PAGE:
Astor Judaica Library
Special Jewish Music Score Collection

The LFJCC Astor Judaica Library Special Jewish Music Score Collection contains manuscripts and published works of over 1300 vocal and 100 instrumental scores of Jewish religious and secular music. The scores are “Special” in that they are not in the library catalog, which also contains books with music scores. Some of the earliest scores of vocal liturgical music date from the mid-1800s. They are rare and fragile and must be handled with great care. Most of the vocal liturgical scores are in Hebrew and have English transliterations. Most of the vocal secular scores are in Hebrew or Yiddish. Some also have English transliterations. 

These scores are organized in the following categories and filed alphabetically by title within them:

Searchable Portable Document Files (PDFs) of scores by category can be seen by clicking on the category name above.  Some of these files also list music catalogs and programs, Jewish music publications and papers, books, song sheets, and text items.  The contents of most collections are included in these files.  Hard copies of those not in these files can be found at the end of each category in the notebook at the library desk.  They are from books, many of which are in Hebrew, with more items than could be listed in the PDFs.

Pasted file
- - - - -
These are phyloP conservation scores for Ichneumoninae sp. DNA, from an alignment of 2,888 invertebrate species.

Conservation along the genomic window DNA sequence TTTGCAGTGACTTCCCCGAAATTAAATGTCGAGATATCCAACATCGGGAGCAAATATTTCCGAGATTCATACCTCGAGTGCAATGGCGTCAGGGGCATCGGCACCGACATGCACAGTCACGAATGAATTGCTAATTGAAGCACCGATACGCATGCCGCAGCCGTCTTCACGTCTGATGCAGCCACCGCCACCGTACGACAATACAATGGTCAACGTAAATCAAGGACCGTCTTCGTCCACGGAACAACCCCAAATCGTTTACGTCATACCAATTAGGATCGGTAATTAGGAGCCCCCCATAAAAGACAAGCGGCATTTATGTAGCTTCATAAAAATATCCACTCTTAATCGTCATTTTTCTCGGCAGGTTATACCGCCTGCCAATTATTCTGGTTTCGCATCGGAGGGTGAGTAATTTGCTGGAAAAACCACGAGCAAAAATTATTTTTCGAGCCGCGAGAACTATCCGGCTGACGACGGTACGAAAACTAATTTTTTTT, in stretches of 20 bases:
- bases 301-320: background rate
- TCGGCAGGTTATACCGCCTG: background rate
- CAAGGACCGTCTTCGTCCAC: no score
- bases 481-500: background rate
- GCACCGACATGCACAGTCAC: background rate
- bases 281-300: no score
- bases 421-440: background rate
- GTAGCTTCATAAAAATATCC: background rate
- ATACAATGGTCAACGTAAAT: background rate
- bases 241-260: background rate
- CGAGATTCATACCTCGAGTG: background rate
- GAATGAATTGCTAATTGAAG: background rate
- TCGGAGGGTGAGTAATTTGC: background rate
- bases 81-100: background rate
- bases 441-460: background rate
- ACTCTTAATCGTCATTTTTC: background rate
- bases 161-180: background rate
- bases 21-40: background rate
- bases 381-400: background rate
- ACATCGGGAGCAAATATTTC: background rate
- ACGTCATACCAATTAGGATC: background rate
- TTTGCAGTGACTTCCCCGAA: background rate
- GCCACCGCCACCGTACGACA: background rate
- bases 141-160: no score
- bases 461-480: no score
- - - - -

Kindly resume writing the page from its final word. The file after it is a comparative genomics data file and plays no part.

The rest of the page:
Scores in envelopes and books of scores are filed by category and type in two file cabinets near the copier in the library.  Each has a label in the upper left corner that shows the title, composer, arranger, editor, text writer, text language, publisher and publication date, category, and type.  The languages are English (Eng), Hebrew (Heb), Yiddish (Yid), Russian (Rus), German (Ger), and Ladino (Lad).  A “T” indicated a transliteration.  Access to these scores can be arranged by calling the Director of Senior and Adult Programs at (858) 362-1141.  You can make an appointment to see the collection, borrow scores when multiple copies exist, and copy scores on your smart phone.   

The vocal scores are of the following types:

  • Solos with and without accompaniment
  • Solo collections with and without accompaniment
  • Solos with choir with and without accompaniment
  • Solo with choir collections with and without accompaniment
  • Duets with and without accompaniment
  • Duet collections with and without accompaniment
  • Trios with and without accompaniment
  • Trio collections with and without accompaniment
  • Quartets with and without accompaniment
  • Quartet collections with and without accompaniment
  • Quintets accompanied
  • Mixed voice collections with and without accompaniment

The instrumental scores are of the following types

  • Accordion collections
  • B-flat trumpet or cornet collections
  • B-flat clarinet collections
  • B-flat clarinet or tenor sax collections
  • Cello collections
  • C instrument/ treble clef with piano
  • 2 C instruments/treble clef & piano
  • 2 E-flat saxes
  • Flute & piano
  • Flute, 2 violins, cello & bass
  • Flute or oboe, cello & piano collections
  • Flute, cello & organ or harp
  • Flute duets
  • Oboe, clarinet & bassoon
  • Orchestra score
  • Piano/organ